Avian Influenza: continued support is required
17 september 2010
Over the past ten years, there have been three major pandemic threats with major economic, health, political and social consequences: Severe Acute Respiratory Syndrome (SARS), Highly Pathogenic Avian Influenza H5N1 (H5N1 HPAI) and Influenza H1N1 (2009). Developing countries have been hit the hardest.
The factors making diseases to jump from animal hosts to humans comprise rising population growth, encroachment of fragile ecosystem, intensive farming operations and perhaps the effects of climatic changes on agro-ecological landscapes. Once this ‘species jump’ is a fact, propagation within human populations worldwide is likely. It is estimated that 75 per cent of new human diseases come from animals. High human densities, global transport of food items, cross-border trade, commerce and human mobility are likely to accelerate the transmission of new infectious diseases upon emergence.
Protecting countries and their citizens against new infectious diseases will require innovative health management with enhanced disease intelligence supported by a global network of diagnostic laboratories facilitating early warning, early detection and early response. A drivers-focused approach to disease emergence will have to grow in importance, the same as collaboration and coordination between animal, human and environmental health agencies; more collaboration between the public and private sectors; communication and awareness campaigns; and sustained commitments at the highest political levels.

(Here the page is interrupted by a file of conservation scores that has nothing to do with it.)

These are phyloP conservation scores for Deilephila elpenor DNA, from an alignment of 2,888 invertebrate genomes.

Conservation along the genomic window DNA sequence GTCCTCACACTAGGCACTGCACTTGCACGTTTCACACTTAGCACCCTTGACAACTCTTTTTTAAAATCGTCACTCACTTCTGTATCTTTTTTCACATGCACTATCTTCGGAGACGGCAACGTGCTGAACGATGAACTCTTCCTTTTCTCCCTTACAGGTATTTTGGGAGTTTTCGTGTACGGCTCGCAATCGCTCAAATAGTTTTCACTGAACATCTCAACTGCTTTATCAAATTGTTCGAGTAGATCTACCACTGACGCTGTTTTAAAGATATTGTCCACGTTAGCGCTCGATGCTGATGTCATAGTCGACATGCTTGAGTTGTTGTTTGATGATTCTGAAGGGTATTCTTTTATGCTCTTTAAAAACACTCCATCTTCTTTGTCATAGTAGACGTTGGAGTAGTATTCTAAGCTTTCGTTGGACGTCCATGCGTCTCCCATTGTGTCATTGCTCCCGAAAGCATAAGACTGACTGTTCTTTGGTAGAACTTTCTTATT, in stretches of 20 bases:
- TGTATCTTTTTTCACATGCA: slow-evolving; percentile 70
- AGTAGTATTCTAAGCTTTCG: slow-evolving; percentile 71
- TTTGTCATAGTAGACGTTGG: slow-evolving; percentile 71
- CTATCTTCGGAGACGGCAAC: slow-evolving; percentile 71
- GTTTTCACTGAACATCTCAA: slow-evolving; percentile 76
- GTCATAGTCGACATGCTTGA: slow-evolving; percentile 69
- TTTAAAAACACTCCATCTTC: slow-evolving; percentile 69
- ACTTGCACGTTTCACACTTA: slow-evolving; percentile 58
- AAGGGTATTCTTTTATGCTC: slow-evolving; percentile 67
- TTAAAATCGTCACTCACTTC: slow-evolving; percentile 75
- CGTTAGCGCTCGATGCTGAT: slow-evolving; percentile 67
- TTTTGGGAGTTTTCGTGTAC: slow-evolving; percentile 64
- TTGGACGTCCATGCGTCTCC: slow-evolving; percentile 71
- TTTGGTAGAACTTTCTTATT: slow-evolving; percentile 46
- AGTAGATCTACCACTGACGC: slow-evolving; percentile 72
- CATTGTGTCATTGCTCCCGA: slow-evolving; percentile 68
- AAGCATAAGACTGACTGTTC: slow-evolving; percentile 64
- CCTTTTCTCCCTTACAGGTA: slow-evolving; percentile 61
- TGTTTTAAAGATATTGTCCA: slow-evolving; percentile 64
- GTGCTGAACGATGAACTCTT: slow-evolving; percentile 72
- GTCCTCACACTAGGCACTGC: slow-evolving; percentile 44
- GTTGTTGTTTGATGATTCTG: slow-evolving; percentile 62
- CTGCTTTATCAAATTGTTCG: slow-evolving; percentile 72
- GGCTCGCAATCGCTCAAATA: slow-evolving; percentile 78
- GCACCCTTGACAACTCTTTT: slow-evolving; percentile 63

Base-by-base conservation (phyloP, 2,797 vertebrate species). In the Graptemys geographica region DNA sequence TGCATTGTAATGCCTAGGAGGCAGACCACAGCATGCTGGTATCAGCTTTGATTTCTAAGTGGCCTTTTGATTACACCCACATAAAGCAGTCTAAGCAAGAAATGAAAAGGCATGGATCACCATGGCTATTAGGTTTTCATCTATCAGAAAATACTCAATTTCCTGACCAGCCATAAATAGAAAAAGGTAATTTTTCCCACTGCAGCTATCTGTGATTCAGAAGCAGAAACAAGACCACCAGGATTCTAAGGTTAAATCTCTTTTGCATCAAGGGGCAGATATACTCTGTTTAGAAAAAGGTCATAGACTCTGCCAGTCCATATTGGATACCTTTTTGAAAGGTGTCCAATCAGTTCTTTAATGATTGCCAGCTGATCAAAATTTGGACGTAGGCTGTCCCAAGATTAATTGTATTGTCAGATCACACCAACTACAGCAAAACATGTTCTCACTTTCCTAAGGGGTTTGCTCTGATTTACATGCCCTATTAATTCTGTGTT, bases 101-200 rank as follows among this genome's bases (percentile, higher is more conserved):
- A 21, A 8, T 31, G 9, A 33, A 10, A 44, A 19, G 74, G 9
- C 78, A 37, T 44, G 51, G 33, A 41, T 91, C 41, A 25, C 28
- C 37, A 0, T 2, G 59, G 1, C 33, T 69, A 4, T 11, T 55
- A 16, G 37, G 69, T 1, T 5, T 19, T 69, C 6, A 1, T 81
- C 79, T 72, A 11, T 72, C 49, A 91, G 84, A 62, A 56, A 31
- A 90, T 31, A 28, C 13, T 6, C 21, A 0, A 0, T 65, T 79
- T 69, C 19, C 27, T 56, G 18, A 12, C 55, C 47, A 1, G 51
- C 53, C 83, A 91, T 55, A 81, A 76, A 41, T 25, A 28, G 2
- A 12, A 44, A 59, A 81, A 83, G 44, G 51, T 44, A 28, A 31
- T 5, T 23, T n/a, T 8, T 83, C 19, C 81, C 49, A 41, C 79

While in the recent past there has been significant progress in terms of influenza control and pandemic preparedness, the world continues to face threats of avian and pandemic influenza and other infectious diseases. These threats call for continued support, vigilance and investments that are critical for global health security, people’s livelihoods, social development and economic progress.
To uphold global health security: the ‘One Health’ approach has been devised. It can be best defined as a collaborative, international, cross-sectoral, multidisciplinary mechanism to address threats and reduce risks of detrimental infectious diseases at the animal-human-ecosystem interface. It strategically builds on the lessons learned from the responses to H5N1 HPAI and H1N1 epizootics. This approach is thought to be of high value to governments, private and public companies, civil society organizations and the public at large to prepare for future global outbreaks of infectious diseases.
In addition to H5N1 HPAI and H1N1, other emerging or neglected infectious diseases such as rabies, human tuberculosis and brucellosis, result in significant human and economic losses in predominantly poor communities around the world. International technical agencies collectively support national and global preparedness, as part of global responses to these insidious diseases. The Food and Agriculture Organization of the United Nations (FAO) is a lead actor in mounting animal health responses against classical and contemporary diseases in places where it is most needed, and where health and food security pose a twin challenge.